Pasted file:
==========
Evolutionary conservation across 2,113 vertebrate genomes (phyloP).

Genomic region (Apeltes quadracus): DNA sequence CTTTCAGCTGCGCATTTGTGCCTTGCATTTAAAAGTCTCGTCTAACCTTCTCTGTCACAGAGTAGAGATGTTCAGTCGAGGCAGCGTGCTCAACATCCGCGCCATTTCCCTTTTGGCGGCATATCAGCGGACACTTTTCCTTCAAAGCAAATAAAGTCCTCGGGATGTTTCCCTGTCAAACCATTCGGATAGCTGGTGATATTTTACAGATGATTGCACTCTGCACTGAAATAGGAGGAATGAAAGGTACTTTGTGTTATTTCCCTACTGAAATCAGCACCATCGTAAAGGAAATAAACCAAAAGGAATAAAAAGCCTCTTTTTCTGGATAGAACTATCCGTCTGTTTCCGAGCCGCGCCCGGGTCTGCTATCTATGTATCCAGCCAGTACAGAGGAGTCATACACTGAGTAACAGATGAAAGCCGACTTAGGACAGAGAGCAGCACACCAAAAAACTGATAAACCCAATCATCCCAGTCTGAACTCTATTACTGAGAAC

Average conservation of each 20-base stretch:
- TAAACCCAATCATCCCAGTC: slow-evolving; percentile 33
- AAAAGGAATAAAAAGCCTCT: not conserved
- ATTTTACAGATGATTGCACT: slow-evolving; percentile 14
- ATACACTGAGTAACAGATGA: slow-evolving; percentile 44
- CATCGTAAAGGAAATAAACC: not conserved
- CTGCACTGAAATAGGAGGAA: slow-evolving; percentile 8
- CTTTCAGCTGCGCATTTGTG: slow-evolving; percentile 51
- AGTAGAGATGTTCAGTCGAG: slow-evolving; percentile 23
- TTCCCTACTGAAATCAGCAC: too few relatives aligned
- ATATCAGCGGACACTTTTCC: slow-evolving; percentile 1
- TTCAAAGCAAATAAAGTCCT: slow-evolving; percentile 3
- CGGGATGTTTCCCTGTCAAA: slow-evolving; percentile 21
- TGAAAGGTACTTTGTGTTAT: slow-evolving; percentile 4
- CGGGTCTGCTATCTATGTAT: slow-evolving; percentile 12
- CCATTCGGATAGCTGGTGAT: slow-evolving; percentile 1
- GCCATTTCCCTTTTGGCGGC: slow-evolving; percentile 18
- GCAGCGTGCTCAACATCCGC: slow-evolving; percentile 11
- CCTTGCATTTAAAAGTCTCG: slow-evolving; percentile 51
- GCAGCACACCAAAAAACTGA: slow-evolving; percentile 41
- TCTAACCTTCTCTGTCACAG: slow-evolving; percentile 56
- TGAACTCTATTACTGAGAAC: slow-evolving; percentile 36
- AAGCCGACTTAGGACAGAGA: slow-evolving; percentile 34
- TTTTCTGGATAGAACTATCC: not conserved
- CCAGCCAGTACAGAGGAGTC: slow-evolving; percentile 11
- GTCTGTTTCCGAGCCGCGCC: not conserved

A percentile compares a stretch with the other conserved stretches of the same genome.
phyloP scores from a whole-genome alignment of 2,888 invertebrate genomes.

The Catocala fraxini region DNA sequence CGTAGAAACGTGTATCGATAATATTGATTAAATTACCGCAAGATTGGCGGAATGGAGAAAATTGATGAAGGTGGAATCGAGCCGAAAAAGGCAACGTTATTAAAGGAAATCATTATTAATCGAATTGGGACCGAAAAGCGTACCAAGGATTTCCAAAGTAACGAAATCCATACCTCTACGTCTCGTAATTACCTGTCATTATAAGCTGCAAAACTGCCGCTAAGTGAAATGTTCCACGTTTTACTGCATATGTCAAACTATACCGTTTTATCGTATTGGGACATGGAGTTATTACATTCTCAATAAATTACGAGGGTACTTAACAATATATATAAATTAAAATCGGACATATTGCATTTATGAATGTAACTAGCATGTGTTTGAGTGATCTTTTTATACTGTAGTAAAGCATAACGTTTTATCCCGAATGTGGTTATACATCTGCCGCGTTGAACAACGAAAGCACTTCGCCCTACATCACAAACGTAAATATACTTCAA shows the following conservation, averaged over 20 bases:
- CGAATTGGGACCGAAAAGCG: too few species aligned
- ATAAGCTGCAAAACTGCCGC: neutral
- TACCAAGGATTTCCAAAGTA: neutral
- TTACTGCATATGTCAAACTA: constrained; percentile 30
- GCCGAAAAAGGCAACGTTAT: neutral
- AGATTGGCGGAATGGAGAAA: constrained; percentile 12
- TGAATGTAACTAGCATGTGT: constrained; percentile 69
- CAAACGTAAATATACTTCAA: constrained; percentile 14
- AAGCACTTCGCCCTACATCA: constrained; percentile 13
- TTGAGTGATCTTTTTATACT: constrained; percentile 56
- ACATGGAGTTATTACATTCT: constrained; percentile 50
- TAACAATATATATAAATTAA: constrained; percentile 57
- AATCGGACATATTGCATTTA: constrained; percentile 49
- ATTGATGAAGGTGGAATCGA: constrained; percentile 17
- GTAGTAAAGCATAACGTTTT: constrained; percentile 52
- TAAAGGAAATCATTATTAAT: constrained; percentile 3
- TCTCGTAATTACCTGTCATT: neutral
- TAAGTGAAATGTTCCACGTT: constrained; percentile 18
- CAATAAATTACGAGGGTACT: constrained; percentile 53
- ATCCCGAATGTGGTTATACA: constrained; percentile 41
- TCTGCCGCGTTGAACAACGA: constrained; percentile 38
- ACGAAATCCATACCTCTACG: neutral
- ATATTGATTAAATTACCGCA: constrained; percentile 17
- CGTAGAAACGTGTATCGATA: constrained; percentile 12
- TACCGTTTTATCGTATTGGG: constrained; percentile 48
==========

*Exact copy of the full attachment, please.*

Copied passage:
Evolutionary conservation across 2,113 vertebrate genomes (phyloP).

Genomic region (Apeltes quadracus): DNA sequence CTTTCAGCTGCGCATTTGTGCCTTGCATTTAAAAGTCTCGTCTAACCTTCTCTGTCACAGAGTAGAGATGTTCAGTCGAGGCAGCGTGCTCAACATCCGCGCCATTTCCCTTTTGGCGGCATATCAGCGGACACTTTTCCTTCAAAGCAAATAAAGTCCTCGGGATGTTTCCCTGTCAAACCATTCGGATAGCTGGTGATATTTTACAGATGATTGCACTCTGCACTGAAATAGGAGGAATGAAAGGTACTTTGTGTTATTTCCCTACTGAAATCAGCACCATCGTAAAGGAAATAAACCAAAAGGAATAAAAAGCCTCTTTTTCTGGATAGAACTATCCGTCTGTTTCCGAGCCGCGCCCGGGTCTGCTATCTATGTATCCAGCCAGTACAGAGGAGTCATACACTGAGTAACAGATGAAAGCCGACTTAGGACAGAGAGCAGCACACCAAAAAACTGATAAACCCAATCATCCCAGTCTGAACTCTATTACTGAGAAC

Average conservation of each 20-base stretch:
- TAAACCCAATCATCCCAGTC: slow-evolving; percentile 33
- AAAAGGAATAAAAAGCCTCT: not conserved
- ATTTTACAGATGATTGCACT: slow-evolving; percentile 14
- ATACACTGAGTAACAGATGA: slow-evolving; percentile 44
- CATCGTAAAGGAAATAAACC: not conserved
- CTGCACTGAAATAGGAGGAA: slow-evolving; percentile 8
- CTTTCAGCTGCGCATTTGTG: slow-evolving; percentile 51
- AGTAGAGATGTTCAGTCGAG: slow-evolving; percentile 23
- TTCCCTACTGAAATCAGCAC: too few relatives aligned
- ATATCAGCGGACACTTTTCC: slow-evolving; percentile 1
- TTCAAAGCAAATAAAGTCCT: slow-evolving; percentile 3
- CGGGATGTTTCCCTGTCAAA: slow-evolving; percentile 21
- TGAAAGGTACTTTGTGTTAT: slow-evolving; percentile 4
- CGGGTCTGCTATCTATGTAT: slow-evolving; percentile 12
- CCATTCGGATAGCTGGTGAT: slow-evolving; percentile 1
- GCCATTTCCCTTTTGGCGGC: slow-evolving; percentile 18
- GCAGCGTGCTCAACATCCGC: slow-evolving; percentile 11
- CCTTGCATTTAAAAGTCTCG: slow-evolving; percentile 51
- GCAGCACACCAAAAAACTGA: slow-evolving; percentile 41
- TCTAACCTTCTCTGTCACAG: slow-evolving; percentile 56
- TGAACTCTATTACTGAGAAC: slow-evolving; percentile 36
- AAGCCGACTTAGGACAGAGA: slow-evolving; percentile 34
- TTTTCTGGATAGAACTATCC: not conserved
- CCAGCCAGTACAGAGGAGTC: slow-evolving; percentile 11
- GTCTGTTTCCGAGCCGCGCC: not conserved

A percentile compares a stretch with the other conserved stretches of the same genome.
phyloP scores from a whole-genome alignment of 2,888 invertebrate genomes.

The Catocala fraxini region DNA sequence CGTAGAAACGTGTATCGATAATATTGATTAAATTACCGCAAGATTGGCGGAATGGAGAAAATTGATGAAGGTGGAATCGAGCCGAAAAAGGCAACGTTATTAAAGGAAATCATTATTAATCGAATTGGGACCGAAAAGCGTACCAAGGATTTCCAAAGTAACGAAATCCATACCTCTACGTCTCGTAATTACCTGTCATTATAAGCTGCAAAACTGCCGCTAAGTGAAATGTTCCACGTTTTACTGCATATGTCAAACTATACCGTTTTATCGTATTGGGACATGGAGTTATTACATTCTCAATAAATTACGAGGGTACTTAACAATATATATAAATTAAAATCGGACATATTGCATTTATGAATGTAACTAGCATGTGTTTGAGTGATCTTTTTATACTGTAGTAAAGCATAACGTTTTATCCCGAATGTGGTTATACATCTGCCGCGTTGAACAACGAAAGCACTTCGCCCTACATCACAAACGTAAATATACTTCAA shows the following conservation, averaged over 20 bases:
- CGAATTGGGACCGAAAAGCG: too few species aligned
- ATAAGCTGCAAAACTGCCGC: neutral
- TACCAAGGATTTCCAAAGTA: neutral
- TTACTGCATATGTCAAACTA: constrained; percentile 30
- GCCGAAAAAGGCAACGTTAT: neutral
- AGATTGGCGGAATGGAGAAA: constrained; percentile 12
- TGAATGTAACTAGCATGTGT: constrained; percentile 69
- CAAACGTAAATATACTTCAA: constrained; percentile 14
- AAGCACTTCGCCCTACATCA: constrained; percentile 13
- TTGAGTGATCTTTTTATACT: constrained; percentile 56
- ACATGGAGTTATTACATTCT: constrained; percentile 50
- TAACAATATATATAAATTAA: constrained; percentile 57
- AATCGGACATATTGCATTTA: constrained; percentile 49
- ATTGATGAAGGTGGAATCGA: constrained; percentile 17
- GTAGTAAAGCATAACGTTTT: constrained; percentile 52
- TAAAGGAAATCATTATTAAT: constrained; percentile 3
- TCTCGTAATTACCTGTCATT: neutral
- TAAGTGAAATGTTCCACGTT: constrained; percentile 18
- CAATAAATTACGAGGGTACT: constrained; percentile 53
- ATCCCGAATGTGGTTATACA: constrained; percentile 41
- TCTGCCGCGTTGAACAACGA: constrained; percentile 38
- ACGAAATCCATACCTCTACG: neutral
- ATATTGATTAAATTACCGCA: constrained; percentile 17
- CGTAGAAACGTGTATCGATA: constrained; percentile 12
- TACCGTTTTATCGTATTGGG: constrained; percentile 48